My friend and astound American academic researcher, Mark Lynch, always drives me jealous; not a month goes by without him preparing for a series workshop, a scientific, or academic forum in the United States, on the developments and transitions the Arab region is going through.
The last of these conferences —currently being set, is one on the occasion of the 5th anniversary of the “Arab Spring” in the Middle East, organised by the International Studies Organisation in March. And as you go through the forum’s schedule, you are dizzied by the scale of proposed topics and the specialists who prepared papers to discuss, like: International Relations Theory and a Changing Middle East; issues of conflict, peace, and regional security; religion and secularism in the current stage; ethnic conflict and the Kurdish situation; the Middle East in transition; On Egypt, Syria, Turkey, and Iran; the issue of refugees… as well as other thoroughly critical political, security, social, strategic, conceptual, and anthropological issues.
Moreover, some days ago, I was reviewing headline titles of an important conference held by the Barry Rubin Centre in Israel about the future of the Arab region and the implications of current changes on regional security and Israeli positions from these developing scenarios, as well as how to deal with them.
Some readers would say we too hold such forums in Jordan and across the Arab world. And that is true, but there is a fundamental qualitative differentiation, if we are to be honest; first, the level, depth, and professionalism of these papers, and of the raised questions —whether theoretical or practical, in regards to current events. Aspects of the sort, relative to research expertise. The second difference lies in the concrete importance of these conference, and the degree to which their conclusions and recommendations are considered by decision makers and translated into actual policies and approaches.
Researchers, specialists, and research centres around the world are not considered secondary or complimentary political and epistemological instruments in the eyes of decision makers, economists, and statesmen of the west and other industrial and democratic countries, unlike the way they are viewed here; because they fully realise that knowledge is imperative to making sound political and economic decisions, to understanding internal and societal questions, and to grasp and analyse the crises and challenges on the table.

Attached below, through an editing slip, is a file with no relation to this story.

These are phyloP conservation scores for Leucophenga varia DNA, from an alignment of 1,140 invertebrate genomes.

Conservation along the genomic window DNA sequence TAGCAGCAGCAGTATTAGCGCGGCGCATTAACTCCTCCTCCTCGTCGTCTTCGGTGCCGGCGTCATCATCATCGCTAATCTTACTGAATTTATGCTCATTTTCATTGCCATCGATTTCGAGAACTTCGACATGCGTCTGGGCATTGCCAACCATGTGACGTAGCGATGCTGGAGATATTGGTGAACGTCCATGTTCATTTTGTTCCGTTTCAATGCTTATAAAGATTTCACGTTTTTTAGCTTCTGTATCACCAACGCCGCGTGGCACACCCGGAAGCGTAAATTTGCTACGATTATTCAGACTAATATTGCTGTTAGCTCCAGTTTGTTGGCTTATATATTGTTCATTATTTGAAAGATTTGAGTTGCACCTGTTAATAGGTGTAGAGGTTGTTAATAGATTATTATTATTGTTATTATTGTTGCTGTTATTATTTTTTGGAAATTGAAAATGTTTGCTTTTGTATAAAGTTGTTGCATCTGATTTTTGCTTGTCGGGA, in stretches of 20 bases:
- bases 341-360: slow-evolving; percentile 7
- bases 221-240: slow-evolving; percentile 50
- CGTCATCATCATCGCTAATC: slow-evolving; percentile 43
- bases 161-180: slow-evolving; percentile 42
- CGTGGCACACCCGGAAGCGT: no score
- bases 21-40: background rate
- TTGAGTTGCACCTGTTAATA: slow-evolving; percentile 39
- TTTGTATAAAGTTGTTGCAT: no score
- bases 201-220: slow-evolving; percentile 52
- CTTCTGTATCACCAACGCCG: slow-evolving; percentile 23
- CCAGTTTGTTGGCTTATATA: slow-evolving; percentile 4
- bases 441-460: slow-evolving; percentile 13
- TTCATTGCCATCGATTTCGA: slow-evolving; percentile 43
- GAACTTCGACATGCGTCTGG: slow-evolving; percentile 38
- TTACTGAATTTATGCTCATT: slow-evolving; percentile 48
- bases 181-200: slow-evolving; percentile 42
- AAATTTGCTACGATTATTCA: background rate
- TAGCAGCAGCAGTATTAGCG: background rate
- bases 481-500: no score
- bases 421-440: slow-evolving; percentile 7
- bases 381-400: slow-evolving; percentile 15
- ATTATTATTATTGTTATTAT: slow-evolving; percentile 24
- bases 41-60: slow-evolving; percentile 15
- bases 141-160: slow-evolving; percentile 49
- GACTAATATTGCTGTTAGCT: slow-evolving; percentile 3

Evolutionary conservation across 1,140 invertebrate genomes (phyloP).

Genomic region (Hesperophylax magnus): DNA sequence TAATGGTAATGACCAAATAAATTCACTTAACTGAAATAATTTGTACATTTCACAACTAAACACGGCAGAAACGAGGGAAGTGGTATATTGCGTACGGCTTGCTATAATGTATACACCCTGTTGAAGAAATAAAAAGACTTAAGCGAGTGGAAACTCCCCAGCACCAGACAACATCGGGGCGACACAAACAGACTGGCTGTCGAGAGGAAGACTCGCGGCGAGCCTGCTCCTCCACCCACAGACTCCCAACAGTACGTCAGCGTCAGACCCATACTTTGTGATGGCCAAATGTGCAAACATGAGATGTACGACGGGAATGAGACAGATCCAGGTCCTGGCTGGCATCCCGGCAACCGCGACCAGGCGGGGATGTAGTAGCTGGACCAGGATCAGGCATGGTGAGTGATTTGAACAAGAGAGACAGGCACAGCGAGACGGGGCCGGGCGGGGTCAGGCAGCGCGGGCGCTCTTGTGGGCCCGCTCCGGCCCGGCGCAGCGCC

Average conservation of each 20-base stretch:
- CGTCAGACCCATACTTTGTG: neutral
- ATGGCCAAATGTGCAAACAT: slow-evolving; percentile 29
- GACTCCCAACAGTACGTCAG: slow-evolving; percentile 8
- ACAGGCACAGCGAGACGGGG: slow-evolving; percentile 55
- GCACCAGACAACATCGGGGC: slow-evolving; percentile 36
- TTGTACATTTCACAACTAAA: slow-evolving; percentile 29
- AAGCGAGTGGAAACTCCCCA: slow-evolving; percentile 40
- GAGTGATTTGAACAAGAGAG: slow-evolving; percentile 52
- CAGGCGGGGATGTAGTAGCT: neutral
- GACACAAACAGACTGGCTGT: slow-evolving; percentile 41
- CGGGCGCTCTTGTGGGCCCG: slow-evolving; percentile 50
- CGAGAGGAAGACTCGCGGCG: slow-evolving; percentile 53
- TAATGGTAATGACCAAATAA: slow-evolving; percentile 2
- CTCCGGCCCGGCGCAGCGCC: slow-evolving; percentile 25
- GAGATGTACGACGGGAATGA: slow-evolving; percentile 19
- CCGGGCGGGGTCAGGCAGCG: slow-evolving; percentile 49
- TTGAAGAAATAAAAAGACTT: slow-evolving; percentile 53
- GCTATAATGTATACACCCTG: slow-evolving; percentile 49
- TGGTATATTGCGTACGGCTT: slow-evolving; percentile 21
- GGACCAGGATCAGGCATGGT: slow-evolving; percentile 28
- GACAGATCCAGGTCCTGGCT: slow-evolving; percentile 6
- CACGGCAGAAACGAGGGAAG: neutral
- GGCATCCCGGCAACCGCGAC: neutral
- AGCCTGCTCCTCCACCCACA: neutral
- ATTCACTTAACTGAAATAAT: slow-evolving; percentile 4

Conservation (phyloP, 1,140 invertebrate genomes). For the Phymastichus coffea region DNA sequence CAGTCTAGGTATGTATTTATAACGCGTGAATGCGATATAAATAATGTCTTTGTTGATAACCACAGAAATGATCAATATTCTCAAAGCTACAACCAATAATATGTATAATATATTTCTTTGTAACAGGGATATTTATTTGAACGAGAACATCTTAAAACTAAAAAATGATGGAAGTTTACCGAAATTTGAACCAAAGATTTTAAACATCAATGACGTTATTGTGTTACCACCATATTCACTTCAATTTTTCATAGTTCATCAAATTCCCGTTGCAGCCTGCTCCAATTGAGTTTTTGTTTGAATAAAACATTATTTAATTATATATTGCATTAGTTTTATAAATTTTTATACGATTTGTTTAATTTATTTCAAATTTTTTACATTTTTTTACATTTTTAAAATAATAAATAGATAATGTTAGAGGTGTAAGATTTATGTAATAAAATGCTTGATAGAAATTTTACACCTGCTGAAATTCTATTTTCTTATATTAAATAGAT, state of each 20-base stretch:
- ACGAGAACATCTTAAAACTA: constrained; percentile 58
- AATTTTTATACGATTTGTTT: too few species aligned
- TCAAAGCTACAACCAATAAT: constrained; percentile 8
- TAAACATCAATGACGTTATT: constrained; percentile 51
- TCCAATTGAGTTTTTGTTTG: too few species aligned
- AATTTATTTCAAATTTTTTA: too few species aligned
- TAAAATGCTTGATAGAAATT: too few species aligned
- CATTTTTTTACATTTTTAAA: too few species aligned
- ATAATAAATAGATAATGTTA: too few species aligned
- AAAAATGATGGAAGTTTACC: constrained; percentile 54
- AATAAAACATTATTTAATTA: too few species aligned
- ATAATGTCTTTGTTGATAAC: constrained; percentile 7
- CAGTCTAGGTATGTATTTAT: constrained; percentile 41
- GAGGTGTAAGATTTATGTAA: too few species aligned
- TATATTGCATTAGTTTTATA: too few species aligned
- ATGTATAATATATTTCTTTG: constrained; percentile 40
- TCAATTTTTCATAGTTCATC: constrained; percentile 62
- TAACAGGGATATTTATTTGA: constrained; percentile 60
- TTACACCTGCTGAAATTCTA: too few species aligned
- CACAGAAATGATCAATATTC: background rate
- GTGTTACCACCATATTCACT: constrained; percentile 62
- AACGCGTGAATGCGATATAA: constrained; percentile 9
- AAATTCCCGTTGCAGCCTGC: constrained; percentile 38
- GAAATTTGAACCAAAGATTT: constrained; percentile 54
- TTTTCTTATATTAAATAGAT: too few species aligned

An important factor to the Arab researcher’s lack of adequate and thorough research expertise and specialist capacities is that they are generally ignored and side-lined by decision makers on many levels. Researchers and specialists are like a sports team you have prepared and trained, but then remained on the benches as all they have learnt and the skills they have developed whither with time.
In the Arab World, Jordan Included, officials and politicians feel superior to required studies, research, and expertise, and feel they do not need research and study centres, because each one of them is equipped with more knowledge than those specialised in their fields.
People, citizens —mind you, similarly; a considerable portion of them, base their judgements, positions, and views on individual predisposed assumptions in total disregard to specialty and expertise. Which is why conspiracy theories spread and we see politicians discussing massive events with outstanding conclusive superficiality. Because they do not contemplate concise concrete knowledge about events surrounding them, neither the knowledge we produce nor that which is produced by others. We have a problem of impotent reading and an essential problem with knowledge.
If we do not produce deep concise knowledge about ourselves and our societies, if academic research is such a farfetched consideration, and if we continue to insist on ignoring the value of scientific research, we will keep going in circles —indefinitely; without ever understanding ourselves, our societies, or events around us, let alone the world!